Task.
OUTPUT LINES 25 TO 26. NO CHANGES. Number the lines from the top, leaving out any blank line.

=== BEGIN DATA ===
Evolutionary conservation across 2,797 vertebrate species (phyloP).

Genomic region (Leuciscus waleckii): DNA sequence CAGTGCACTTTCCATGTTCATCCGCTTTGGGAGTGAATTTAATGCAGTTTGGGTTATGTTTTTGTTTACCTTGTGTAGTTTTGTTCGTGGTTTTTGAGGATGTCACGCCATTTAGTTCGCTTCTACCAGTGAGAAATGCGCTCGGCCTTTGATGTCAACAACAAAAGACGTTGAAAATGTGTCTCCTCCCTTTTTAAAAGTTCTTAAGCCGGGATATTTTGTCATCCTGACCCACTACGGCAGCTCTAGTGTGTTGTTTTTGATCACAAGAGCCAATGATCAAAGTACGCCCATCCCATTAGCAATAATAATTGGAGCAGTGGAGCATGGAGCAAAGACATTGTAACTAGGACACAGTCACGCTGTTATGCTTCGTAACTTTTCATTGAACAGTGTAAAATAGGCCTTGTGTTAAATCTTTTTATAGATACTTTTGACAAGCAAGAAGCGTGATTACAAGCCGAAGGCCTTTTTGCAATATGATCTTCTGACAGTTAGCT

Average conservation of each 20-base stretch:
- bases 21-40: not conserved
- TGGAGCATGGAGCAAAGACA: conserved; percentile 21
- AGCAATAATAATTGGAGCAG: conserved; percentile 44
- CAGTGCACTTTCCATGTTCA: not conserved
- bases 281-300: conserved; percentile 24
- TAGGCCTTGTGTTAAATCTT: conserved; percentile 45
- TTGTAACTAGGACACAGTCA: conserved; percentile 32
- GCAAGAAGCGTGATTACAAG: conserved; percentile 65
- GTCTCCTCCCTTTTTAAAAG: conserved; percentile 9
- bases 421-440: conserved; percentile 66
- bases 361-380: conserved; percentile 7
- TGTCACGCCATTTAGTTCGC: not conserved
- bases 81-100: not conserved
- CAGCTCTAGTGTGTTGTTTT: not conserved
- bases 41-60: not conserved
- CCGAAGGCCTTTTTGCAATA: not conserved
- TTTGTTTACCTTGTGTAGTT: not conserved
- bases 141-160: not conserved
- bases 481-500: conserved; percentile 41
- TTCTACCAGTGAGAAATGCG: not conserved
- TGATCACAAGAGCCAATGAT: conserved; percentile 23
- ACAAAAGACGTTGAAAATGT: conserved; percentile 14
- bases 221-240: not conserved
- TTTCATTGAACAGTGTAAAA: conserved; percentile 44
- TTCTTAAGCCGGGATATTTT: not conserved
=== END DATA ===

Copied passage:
- ACAAAAGACGTTGAAAATGT: conserved; percentile 14
- bases 221-240: not conserved